In the literature there is a term “smart neutrality” – this expression describes the policy of Kemal in relation to the great powers. It became known thanks to Frank Weber’s book on Turkey’s position in World War II. However, this policy goes a little further. It describes the path that the founder of modern Turkey moved flexibly between the highly conflicting interests of the powerful states of the West, Central Europe and Russia.
Kemal understood the deep error of Turkey, which sided with Germany in World War I and turned against the West. And he invested in a new diplomacy, the essence of which was to be able to take something away from everyone, in fact, giving nothing to anyone except smiles and oriental promises.
It is a policy that Turkey did not participate in World War II, but wanted to join the winning team a few weeks before it ended. A policy that prevailed for decades, right up to the beginning of the 21st century.
Turkey adhered to one version with great success throughout the Cold War. Based on this, Erdogan started and walked during the first decade of his rule, ultimately it was the abandonment of her that brought his country to the most unfavorable point in the last hundred years – in terms of balance with the current great powers, especially with the West, which, in after all, they matter the most in this case.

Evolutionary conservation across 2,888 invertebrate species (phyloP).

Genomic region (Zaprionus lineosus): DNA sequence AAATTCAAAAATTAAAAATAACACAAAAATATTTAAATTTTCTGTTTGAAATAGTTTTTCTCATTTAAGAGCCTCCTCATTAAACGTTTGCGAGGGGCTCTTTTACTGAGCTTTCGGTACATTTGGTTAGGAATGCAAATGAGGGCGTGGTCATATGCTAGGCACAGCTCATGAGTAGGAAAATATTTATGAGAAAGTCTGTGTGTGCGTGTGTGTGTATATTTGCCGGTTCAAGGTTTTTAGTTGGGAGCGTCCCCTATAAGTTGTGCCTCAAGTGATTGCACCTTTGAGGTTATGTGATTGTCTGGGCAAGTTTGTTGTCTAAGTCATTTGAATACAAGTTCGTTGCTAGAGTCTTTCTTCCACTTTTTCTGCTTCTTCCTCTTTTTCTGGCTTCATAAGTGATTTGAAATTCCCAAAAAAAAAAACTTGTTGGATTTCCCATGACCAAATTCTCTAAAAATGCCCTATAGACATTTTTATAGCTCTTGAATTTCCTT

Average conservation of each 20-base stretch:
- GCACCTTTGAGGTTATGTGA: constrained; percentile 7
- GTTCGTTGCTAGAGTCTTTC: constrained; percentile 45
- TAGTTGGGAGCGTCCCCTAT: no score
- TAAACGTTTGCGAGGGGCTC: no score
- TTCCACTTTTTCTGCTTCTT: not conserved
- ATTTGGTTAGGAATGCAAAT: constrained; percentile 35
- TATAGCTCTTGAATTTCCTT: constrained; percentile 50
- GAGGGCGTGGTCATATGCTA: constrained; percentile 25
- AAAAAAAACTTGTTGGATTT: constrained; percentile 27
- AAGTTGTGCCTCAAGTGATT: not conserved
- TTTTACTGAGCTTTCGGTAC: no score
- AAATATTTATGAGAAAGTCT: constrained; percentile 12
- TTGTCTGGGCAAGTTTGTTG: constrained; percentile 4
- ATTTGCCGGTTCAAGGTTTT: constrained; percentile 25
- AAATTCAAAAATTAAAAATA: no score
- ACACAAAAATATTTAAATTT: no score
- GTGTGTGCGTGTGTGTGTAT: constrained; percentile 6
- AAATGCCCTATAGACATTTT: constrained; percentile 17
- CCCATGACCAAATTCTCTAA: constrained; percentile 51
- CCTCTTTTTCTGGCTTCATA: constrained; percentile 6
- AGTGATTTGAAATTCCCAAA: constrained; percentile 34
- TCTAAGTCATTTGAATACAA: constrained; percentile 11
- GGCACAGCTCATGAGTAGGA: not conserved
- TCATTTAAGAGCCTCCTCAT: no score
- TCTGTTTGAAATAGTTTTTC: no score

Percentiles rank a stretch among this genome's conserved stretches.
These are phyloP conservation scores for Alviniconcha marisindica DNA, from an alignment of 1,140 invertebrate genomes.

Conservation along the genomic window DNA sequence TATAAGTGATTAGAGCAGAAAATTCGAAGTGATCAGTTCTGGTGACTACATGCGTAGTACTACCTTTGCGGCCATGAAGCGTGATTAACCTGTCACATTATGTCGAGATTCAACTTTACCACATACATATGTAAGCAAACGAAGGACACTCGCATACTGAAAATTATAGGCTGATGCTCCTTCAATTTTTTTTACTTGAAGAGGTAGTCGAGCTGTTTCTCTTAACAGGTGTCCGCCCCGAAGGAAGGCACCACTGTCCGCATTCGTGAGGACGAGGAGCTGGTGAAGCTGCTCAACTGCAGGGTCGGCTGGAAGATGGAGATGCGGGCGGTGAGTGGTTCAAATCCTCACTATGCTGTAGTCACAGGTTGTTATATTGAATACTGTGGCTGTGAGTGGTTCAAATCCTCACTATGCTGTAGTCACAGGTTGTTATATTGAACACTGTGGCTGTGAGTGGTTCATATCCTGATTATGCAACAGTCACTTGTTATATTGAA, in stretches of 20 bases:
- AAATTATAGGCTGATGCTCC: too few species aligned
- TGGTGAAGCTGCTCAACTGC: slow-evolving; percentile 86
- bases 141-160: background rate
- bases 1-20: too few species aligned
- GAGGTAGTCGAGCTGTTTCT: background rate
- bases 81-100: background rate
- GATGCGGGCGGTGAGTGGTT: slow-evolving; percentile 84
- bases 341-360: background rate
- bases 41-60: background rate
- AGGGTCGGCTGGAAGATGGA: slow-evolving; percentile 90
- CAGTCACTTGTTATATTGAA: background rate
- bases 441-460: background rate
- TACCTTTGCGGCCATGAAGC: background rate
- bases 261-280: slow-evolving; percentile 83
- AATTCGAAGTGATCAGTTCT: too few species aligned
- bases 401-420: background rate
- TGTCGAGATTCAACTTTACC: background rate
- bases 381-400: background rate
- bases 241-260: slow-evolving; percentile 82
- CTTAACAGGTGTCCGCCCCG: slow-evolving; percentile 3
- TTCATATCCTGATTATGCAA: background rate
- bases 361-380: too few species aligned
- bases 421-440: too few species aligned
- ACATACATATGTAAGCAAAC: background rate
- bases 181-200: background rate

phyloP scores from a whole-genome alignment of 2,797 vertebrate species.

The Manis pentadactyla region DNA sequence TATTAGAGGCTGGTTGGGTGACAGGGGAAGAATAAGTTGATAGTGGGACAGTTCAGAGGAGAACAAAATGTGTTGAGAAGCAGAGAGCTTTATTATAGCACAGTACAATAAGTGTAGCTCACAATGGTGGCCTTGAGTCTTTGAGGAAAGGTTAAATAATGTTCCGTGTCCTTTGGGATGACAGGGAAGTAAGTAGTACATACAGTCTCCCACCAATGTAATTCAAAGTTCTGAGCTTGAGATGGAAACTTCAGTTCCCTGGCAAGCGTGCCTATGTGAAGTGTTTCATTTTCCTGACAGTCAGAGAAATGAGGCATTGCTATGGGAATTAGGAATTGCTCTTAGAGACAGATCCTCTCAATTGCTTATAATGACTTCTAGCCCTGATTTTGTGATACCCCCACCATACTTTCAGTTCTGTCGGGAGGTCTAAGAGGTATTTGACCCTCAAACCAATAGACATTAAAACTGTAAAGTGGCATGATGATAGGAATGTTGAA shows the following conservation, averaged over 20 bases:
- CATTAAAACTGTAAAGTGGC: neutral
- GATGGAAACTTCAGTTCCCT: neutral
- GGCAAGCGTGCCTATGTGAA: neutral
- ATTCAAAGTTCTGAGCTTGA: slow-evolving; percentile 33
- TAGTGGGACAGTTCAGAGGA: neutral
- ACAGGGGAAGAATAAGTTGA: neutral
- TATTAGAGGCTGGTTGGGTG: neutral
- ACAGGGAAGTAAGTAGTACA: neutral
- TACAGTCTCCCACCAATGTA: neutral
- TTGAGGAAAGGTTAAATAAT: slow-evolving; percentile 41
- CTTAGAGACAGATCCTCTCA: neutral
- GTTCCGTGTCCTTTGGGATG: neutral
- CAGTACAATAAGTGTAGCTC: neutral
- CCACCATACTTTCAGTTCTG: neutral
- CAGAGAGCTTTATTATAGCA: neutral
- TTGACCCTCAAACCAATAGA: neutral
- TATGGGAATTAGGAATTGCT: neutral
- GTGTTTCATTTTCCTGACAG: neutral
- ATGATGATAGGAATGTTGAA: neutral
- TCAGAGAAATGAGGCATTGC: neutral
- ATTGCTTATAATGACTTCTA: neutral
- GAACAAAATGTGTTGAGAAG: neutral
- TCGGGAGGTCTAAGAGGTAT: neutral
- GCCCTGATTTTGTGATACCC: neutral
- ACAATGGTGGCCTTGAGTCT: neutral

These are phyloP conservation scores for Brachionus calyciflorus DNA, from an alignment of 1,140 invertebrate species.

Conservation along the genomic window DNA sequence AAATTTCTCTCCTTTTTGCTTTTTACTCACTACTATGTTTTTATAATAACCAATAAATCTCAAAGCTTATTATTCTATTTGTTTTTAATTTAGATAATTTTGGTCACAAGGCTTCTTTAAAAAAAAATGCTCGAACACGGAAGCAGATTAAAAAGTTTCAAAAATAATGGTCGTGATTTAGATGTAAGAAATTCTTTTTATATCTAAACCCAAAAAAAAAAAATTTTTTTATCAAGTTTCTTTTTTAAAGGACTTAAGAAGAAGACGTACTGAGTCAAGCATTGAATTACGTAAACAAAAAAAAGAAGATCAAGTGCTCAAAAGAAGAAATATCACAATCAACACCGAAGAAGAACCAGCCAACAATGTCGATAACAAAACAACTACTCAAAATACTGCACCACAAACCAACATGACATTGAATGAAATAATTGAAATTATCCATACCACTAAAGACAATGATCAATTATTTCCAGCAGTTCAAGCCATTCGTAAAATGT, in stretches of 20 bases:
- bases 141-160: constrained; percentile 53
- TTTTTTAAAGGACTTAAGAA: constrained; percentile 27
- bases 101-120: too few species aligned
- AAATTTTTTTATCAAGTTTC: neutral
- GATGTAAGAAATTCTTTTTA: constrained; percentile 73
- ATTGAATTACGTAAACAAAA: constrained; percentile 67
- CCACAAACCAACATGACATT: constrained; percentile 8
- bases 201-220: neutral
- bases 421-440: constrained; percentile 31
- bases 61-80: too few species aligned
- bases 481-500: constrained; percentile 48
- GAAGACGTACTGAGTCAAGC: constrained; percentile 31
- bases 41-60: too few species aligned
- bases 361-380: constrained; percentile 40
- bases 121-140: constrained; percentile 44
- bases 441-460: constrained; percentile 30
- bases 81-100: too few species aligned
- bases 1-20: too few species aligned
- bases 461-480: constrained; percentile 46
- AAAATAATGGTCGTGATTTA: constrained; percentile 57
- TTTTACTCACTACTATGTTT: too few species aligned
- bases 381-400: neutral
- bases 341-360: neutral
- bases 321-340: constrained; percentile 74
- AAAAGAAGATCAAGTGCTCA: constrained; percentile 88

But there is a deep irony in the story: Erdogan abandoned the policy of “smart neutrality” not because he failed, but because he succeeded. There is no doubt that he has launched his country’s role in the international arena in a way never before. But that was not enough for him. His ambition was not for Turkey to be a predictable factor for great powers, but to become a great power as well. But his successes blinded him. He believed that Turkey could become the equivalent of states such as the United States or Russia.
And the time came when, instead of continuing to maneuver between them within the framework of the Kemalist diplomatic tradition, he wanted to impose himself on them as a participant in the new security architecture. He did it with Syria, with Libya, with Russian missiles, with the F-35 – first when he came as a partner, and then when he indiscriminately despised American reaction. In the end, there is no need for a long analysis of what lies behind all this: this is clearly visible in the images of the palace he built in Ankara, especially from his image on the golden throne on which he is photographed.
He does not dress like a sultan, but is already seated on his throne. No other leader of the 21st century does this. This throne, which Erdogan himself built and which he is overthrowing today.
Now is the time when Turkey is about to commit suicide. Erdogan turned it against the West. He pursued this stubbornly and decisively. He believed that he was equal to the West and could impose anything on him. He played – and already lost. At the same time, his bigotry is such that it threatens his already troubled alliance with Russia when he calls for a review of the straits regime.
Now Erdogan is alone. And it remains to be seen whether he will make the next mistake, which will be fatal for Turkey and which he constantly threatens: to attack Greece. Which is now the new frontier of the West. If he does this, then they will attack him already.